Aside from those demos, I really spent most of my time at the Indie Hurricane booth in the Dealer Room. I met some great new local gamers, and had some good discussions about gaming-related ideas that opened my mind to new perspectives. Some thanks and acknowledgements:

  • Many, many thanks to Hans Otterson for the rides to the convention.
  • Even more thanks to Joel Shempert for making the Indie Hurricane booth run smoothly, and for putting the whole effort together.
  • Thanks to the guy at the FaceEater booth for finally teaching me how to play this game. It was a lot of fun, and I look forward to more games with my local pals.

I walked away with some cool swag from the GM Gift Room – namely a copy of Feng Shui, which I’ve been meaning to grab for some time now based on the recommendations of many. And of course, after the con, there was much sleeping.

I’m really eager to build some new semi-regular game-nights with those of you that I’ve just met. Let’s make this happen, folks!

[H66] Maneuver Mechanics

For a while now, I’ve been enamored with the idea of the motobushi each having an array of special empowerments at their fingertips, abilities which would let them bend certain rules to their favor in particular situations. While I’ve developed a hefty array of these powers, I’ve been struggling with the proper method for bringing them into play without totally destroying mechanical balance. After last night’s second playtest, I think I’ve finally figured it out.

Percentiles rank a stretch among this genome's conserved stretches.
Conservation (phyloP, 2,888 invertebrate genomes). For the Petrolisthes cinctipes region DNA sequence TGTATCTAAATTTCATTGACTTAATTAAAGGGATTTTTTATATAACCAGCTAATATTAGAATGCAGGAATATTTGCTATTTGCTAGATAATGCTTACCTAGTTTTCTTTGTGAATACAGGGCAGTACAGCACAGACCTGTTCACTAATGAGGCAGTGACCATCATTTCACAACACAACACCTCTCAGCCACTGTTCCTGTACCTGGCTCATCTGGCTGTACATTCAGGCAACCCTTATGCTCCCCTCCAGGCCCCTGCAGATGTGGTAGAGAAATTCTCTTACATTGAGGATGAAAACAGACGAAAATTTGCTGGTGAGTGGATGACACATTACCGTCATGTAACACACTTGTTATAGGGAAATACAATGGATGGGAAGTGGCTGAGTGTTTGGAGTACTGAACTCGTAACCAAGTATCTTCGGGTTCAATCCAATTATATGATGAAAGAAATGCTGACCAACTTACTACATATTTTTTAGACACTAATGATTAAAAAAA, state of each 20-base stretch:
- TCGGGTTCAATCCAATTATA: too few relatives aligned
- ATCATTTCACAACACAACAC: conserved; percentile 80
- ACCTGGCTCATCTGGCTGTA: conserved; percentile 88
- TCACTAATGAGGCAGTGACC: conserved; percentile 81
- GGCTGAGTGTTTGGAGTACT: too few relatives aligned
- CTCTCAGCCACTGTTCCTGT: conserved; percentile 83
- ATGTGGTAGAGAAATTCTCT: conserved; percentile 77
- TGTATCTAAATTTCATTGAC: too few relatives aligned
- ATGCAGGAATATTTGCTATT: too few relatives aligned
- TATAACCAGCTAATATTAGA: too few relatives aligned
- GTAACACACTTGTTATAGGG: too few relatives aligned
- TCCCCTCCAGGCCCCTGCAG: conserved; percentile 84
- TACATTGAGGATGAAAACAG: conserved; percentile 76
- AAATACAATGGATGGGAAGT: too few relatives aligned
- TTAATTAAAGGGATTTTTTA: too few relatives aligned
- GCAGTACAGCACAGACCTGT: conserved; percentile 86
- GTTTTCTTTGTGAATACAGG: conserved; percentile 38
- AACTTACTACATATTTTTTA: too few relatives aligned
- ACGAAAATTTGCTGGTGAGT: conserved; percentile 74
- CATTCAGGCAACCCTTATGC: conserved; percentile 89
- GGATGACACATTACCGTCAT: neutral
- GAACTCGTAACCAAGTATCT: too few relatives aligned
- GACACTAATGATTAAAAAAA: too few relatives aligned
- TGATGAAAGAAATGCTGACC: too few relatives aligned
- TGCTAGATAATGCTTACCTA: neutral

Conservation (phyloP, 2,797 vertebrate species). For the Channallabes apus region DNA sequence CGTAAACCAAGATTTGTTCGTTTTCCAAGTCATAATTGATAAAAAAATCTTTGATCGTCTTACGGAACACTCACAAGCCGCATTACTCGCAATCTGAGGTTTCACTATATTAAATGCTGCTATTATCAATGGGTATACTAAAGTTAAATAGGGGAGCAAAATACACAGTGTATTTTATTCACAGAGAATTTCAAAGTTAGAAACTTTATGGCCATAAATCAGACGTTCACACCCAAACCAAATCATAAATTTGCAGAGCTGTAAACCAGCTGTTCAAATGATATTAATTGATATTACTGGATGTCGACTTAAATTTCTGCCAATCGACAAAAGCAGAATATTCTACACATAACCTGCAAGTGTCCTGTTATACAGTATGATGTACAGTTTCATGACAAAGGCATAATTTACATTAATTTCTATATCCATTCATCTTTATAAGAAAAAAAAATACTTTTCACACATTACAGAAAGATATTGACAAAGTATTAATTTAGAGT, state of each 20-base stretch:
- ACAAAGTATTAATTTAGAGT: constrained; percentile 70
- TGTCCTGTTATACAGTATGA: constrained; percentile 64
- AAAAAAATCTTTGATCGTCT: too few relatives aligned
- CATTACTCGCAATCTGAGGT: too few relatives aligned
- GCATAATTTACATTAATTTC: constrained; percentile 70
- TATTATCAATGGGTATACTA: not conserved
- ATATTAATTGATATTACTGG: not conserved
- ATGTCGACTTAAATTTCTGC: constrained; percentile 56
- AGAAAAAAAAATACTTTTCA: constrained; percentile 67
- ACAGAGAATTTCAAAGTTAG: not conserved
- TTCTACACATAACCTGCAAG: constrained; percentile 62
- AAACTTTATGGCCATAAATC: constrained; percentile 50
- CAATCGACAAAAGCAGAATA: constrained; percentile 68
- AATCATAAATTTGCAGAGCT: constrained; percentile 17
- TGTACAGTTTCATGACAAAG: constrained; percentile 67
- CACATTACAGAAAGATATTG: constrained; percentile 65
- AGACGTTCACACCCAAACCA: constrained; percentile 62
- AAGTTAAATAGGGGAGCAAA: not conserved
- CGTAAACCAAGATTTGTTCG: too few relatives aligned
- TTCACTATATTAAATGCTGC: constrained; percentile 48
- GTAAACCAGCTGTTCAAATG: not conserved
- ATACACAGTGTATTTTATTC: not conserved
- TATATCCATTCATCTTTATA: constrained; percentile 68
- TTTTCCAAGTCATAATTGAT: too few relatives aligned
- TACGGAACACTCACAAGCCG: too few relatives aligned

One of the game’s main themes involves investing current power into future options, and the choice between what works right now and what might work in a few moments. I’m going to keep with that theme when implementing maneuvers. Instead of just being able to activate them left and right at will, or placing artificial “only once per shindig” limitations upon them, I’m going to require that players actually use cards from their hand to activate them. Each maneuver will have an Activation Rank, starting at 10 and going down with character advancement. By sacrificing a card from your hand with a face rank higher than the maneuver’s activation, you can use that maneuver’s ability.

This enhances the strategy behind the conflict, and should hopefully work nicely with the innate risk vs reward setup. Players will have to choose between holding onto the higher cards for use against their opponent, or investing them into their maneuvers for immediate effect.

Now it just remains to be tested.

[H66] The War Pigs: Desertion, Regicide, and Survivors

Thanks to Jake Richmond, Ben Lehman, Mike Sugarbaker, and Joe Streckert for participating in the first-run playtest of Project H66, aka the Motorcycle Samurai game. Last night I got to see the First Founding and the character generation rules in action, and initial thoughts are mostly positive. Definite Success!

Initial player-established War details were wicked awesome: The war is an “undeclared foreign war” against “massive hordes of unwashed primitives.” Despite their side’s use of “rolling dreadnought tanks with massive 100+-member crews,” the war was ultimately lost, the home economy across the sea ravaged, and the soldiers were all stranded there with “nothing to go home to.” The locals are usually known by their derogative nickname, “the shitweeds.”

The First Founding featured four soldiers in a moment of crisis: The war is lost – do we follow the suicide charge orders, or do we retreat to live and fight another day? The Sergeant tried to convince everyone that this charge was their destiny, their duty as soldiers. The Recruit dissented, having a family back home, but was quickly insulted by the Sapper. This provoked the Recruit into lashing out, which spawned a vicious explosion-heavy fight between him and the Sapper. The Recruit ultimately took the Sapper’s head, but the fight was so traumatic that he then simply fell to his knees and wept as The Enemy ran him down. The Sergeant and the Veteran, meanwhile, finally agreed that this was indeed a waste of their lives, and they rode off into the night, retreating from the charge.